By Marc Jones and David Lawder
WASHINGTON (Reuters) - European policymakers showed signs they were preparing new steps to cope with the region's debt crisis even as talk of a possible Greek default gained pace on Friday.
World stock markets, which had plunged to a 14-month low on fears the euro zone crisis was not under control, steadied after European Central Bank officials said they would use their firepower to help the banking system through the crisis.
Wednesday, September 14, 2011
The leaders of
France and Germany have said that is an
"integral" part of the eurozone. Greece
It follows a telephone call between Greek Prime Minister George Papandreou, French President Nicolas Sarkozy and German Chancellor Angela Merkel.
Tuesday, September 6, 2011
Each day the currency remains on life-support in its current form, the consequences of its eventual death become graver.
The Wall Street Journal
By SAJID JAVID
On the Continent, August is usually reserved for long vacations in the sun. Instead, European leaders spent the month working on increasingly desperate attempts to save the euro in its current form. There's only one prospect more frightening than what would happen if they fail: what would happen if they succeed.
Friday, September 2, 2011
France’s Socialists have yet to come to terms with the modern world
BLISS is it in a financial crisis to be a socialist. Or so it ought to be. In speculators and ratings agencies, Europe’s left has a ready cast of villains and rogues. In simmering social discontent, it has an energising force. A recent issue of Paris-Matchinadvertently captured the mood: page after full-colour page on Britain’s rioting underclass were followed by gory visual detail of the bling yachts crowding into the bay near Saint-Tropez. Time, surely, to put social inclusion before defiant decadence.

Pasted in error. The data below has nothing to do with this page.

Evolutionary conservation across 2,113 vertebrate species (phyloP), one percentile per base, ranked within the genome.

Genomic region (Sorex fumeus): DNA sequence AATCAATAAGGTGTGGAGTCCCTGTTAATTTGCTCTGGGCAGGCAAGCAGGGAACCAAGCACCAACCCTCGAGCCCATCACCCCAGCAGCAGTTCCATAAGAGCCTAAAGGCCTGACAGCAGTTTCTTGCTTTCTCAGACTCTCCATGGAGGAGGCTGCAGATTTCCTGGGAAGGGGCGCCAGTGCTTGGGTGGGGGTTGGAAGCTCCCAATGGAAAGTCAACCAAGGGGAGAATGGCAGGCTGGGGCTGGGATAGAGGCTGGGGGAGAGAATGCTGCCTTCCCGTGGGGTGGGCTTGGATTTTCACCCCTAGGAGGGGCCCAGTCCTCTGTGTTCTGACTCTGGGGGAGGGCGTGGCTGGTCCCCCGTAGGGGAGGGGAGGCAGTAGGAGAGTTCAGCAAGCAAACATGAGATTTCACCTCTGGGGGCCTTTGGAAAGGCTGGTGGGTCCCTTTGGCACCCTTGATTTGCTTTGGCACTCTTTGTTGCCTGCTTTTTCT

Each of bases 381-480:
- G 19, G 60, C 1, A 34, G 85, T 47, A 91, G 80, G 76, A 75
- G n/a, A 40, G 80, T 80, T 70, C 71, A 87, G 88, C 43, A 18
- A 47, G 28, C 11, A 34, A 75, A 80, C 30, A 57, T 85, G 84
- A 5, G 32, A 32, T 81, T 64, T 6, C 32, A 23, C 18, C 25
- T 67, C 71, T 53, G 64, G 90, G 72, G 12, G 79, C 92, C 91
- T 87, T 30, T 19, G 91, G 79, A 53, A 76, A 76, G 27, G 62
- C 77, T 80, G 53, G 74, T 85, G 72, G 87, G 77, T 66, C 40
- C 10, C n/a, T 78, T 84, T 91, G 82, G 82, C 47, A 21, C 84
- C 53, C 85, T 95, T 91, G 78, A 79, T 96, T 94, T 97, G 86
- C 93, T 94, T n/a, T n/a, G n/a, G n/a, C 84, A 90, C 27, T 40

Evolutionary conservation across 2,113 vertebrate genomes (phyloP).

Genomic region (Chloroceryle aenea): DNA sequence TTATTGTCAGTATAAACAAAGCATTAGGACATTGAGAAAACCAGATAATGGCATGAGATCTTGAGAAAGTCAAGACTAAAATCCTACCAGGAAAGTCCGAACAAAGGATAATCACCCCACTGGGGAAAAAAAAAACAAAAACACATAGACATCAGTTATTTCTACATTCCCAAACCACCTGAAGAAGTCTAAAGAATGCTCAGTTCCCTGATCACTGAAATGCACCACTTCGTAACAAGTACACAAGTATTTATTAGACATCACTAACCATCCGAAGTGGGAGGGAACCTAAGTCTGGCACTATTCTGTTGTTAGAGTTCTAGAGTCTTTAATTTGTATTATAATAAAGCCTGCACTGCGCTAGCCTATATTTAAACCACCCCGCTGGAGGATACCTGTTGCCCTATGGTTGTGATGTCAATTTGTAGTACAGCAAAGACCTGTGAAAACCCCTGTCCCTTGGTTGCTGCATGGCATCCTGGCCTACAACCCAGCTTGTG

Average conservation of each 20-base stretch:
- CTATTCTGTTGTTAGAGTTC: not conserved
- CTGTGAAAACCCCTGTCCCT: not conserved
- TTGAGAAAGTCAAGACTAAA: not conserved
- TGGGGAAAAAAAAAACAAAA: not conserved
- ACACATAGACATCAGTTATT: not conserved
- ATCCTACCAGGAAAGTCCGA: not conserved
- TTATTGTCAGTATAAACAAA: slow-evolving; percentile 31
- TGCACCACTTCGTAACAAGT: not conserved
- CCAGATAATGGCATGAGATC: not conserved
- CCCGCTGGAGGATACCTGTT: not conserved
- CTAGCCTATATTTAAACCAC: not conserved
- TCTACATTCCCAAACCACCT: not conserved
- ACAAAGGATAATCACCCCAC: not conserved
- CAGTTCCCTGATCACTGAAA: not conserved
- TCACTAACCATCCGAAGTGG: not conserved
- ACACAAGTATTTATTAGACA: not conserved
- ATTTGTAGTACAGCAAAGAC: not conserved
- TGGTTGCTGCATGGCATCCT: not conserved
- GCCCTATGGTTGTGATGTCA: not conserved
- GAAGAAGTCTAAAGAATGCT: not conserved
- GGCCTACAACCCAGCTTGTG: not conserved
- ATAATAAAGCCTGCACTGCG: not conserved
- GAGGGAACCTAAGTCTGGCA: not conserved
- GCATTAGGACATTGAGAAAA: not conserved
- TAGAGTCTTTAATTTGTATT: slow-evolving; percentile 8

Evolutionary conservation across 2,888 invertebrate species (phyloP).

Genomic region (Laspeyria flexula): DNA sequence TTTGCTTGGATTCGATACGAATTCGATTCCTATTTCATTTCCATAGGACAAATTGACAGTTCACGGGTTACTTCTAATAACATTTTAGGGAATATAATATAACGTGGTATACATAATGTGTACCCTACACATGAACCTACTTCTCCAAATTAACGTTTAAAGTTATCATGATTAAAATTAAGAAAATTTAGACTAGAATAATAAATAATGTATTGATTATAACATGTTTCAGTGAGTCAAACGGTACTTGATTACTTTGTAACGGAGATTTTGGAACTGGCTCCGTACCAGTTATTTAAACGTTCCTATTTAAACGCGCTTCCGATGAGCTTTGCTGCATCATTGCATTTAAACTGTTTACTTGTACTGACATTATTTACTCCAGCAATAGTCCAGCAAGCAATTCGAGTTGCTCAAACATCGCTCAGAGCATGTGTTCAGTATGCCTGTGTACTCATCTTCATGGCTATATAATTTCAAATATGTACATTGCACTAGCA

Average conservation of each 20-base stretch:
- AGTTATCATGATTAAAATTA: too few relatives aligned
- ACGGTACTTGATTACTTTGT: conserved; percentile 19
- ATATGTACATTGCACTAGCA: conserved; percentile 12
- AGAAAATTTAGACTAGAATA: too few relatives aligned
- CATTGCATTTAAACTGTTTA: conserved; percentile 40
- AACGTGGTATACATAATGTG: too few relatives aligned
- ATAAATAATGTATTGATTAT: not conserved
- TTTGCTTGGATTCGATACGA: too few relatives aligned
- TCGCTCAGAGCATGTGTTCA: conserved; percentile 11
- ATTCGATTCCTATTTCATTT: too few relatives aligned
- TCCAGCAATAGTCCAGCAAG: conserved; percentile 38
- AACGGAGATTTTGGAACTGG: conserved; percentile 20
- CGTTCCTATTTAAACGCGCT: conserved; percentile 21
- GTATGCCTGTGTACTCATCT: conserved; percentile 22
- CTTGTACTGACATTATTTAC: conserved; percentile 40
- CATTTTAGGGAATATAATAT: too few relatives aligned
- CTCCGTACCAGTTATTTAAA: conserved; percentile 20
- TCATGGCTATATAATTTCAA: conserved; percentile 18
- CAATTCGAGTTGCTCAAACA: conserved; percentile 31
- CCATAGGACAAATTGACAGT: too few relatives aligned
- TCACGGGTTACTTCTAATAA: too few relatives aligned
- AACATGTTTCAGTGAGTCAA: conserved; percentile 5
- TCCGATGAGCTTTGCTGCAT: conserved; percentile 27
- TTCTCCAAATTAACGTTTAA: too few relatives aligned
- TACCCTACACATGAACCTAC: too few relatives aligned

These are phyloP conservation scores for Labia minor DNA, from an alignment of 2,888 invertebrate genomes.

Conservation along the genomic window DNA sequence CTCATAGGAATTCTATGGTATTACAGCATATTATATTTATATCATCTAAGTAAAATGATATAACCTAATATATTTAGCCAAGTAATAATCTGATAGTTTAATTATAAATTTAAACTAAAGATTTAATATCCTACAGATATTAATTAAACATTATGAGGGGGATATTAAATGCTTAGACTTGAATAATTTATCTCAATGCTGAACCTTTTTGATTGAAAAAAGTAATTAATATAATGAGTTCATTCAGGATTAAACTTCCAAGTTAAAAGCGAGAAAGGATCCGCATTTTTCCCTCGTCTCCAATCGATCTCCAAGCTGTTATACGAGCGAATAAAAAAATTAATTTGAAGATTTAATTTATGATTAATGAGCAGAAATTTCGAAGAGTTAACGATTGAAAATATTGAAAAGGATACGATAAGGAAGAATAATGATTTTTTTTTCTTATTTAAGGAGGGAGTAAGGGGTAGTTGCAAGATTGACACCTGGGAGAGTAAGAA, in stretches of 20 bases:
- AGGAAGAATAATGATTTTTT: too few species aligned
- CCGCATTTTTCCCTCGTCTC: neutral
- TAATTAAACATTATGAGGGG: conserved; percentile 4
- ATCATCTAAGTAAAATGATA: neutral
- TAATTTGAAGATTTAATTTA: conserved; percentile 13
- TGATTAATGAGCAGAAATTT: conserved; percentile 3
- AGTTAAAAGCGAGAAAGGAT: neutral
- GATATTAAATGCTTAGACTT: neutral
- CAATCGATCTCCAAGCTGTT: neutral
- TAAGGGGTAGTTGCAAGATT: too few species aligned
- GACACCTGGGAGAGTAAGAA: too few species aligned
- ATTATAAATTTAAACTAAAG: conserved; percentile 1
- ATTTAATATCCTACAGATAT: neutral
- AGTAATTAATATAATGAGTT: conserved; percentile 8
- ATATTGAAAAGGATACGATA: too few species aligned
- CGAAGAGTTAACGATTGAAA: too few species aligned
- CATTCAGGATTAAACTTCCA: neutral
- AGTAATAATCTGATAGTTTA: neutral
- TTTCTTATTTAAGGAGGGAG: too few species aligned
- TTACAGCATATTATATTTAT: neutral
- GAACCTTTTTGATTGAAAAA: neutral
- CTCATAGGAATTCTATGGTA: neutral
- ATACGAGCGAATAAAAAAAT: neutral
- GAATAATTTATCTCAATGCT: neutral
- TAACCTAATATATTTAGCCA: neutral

Monday, August 29, 2011
The Wall Street Journal
By JON HILSENRATH
JACKSON HOLE, Wyo.—After years fighting crises and pumping money into the financial system, the world's central bankers are coming to grips with the realization that the global economy is still in a very dangerous place.
Their problem is compounded by the fact that for some—notably the Federal Reserve—there isn't much more they can do to spur the economy. They have already pushed short-term interest rates to near zero and tried other, unconventional measures. In Europe, three years into crisis, the banking system is exposed to highly indebted European governments like Greece and remains short of capital, many say.
The angst was underscored in a blunt speech Saturday by the International Monetary Fund's new managing director, Christine Lagarde, at the Fed's annual retreat here.
"We risk seeing the fragile recovery derailed," the former French finance minister said. Those risks have been aggravated, she said, by the public's sense that top policy makers aren't adequately addressing the problems they face. "We are in a dangerous new phase," she said.
Ms. Lagarde, though neither a central banker nor an economist, articulated a sense of worry that representatives from many major central banks expressed, mostly behind the scenes, during the two-day conference.